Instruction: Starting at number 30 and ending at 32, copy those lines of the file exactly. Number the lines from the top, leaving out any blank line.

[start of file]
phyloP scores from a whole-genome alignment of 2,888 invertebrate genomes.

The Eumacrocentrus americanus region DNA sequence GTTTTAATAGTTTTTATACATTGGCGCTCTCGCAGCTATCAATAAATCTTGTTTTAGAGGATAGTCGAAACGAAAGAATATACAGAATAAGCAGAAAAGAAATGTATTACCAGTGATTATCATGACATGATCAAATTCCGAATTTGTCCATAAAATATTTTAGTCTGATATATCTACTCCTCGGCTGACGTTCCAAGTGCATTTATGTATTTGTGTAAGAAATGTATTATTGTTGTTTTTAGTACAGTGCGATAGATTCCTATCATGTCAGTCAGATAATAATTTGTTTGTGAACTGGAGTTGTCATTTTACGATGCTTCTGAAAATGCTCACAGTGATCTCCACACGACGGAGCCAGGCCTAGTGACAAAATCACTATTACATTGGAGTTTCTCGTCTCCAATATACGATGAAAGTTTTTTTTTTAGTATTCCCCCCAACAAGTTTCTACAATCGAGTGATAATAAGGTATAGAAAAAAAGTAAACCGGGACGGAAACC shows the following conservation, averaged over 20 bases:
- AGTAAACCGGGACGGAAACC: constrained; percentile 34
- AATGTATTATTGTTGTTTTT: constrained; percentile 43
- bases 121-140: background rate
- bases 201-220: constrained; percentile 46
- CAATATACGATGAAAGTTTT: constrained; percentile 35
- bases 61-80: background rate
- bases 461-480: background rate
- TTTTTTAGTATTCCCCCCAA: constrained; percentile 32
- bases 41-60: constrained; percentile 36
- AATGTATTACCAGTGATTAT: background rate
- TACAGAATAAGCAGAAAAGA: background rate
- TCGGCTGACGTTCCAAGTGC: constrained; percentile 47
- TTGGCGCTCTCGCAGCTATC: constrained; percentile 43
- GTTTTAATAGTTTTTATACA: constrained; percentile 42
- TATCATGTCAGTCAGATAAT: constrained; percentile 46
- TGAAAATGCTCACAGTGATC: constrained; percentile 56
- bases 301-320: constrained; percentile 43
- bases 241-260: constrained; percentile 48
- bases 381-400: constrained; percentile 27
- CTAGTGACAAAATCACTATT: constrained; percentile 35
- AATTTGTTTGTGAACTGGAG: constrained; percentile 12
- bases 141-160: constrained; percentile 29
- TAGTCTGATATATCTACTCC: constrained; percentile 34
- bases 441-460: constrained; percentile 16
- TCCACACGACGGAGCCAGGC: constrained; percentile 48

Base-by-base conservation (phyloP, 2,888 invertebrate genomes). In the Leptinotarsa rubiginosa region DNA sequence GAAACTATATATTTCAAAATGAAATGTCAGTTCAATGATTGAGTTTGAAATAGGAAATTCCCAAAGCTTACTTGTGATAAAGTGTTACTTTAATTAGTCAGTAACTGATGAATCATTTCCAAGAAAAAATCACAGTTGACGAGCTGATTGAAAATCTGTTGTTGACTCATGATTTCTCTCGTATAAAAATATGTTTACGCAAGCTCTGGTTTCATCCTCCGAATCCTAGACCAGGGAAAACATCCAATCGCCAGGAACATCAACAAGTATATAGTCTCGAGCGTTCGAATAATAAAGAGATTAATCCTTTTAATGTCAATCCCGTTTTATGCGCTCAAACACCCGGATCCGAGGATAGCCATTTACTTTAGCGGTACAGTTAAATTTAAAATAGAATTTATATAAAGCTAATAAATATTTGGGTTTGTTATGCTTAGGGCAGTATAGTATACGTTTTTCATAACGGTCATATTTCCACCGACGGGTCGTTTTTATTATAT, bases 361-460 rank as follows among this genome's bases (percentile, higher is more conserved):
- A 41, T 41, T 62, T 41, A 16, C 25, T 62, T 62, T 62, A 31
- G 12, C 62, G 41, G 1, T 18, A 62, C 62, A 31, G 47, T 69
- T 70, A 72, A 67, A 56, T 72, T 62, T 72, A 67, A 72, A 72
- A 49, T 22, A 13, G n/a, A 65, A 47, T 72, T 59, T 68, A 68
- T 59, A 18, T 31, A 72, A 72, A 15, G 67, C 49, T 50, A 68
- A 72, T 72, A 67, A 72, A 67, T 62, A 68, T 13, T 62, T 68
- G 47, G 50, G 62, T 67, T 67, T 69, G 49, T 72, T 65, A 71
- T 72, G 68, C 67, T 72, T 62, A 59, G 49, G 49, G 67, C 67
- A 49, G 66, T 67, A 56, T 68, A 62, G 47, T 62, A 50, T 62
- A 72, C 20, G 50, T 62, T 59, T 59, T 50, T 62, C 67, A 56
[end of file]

- G 12, C 62, G 41, G 1, T 18, A 62, C 62, A 31, G 47, T 69
- T 70, A 72, A 67, A 56, T 72, T 62, T 72, A 67, A 72, A 72
- A 49, T 22, A 13, G n/a, A 65, A 47, T 72, T 59, T 68, A 68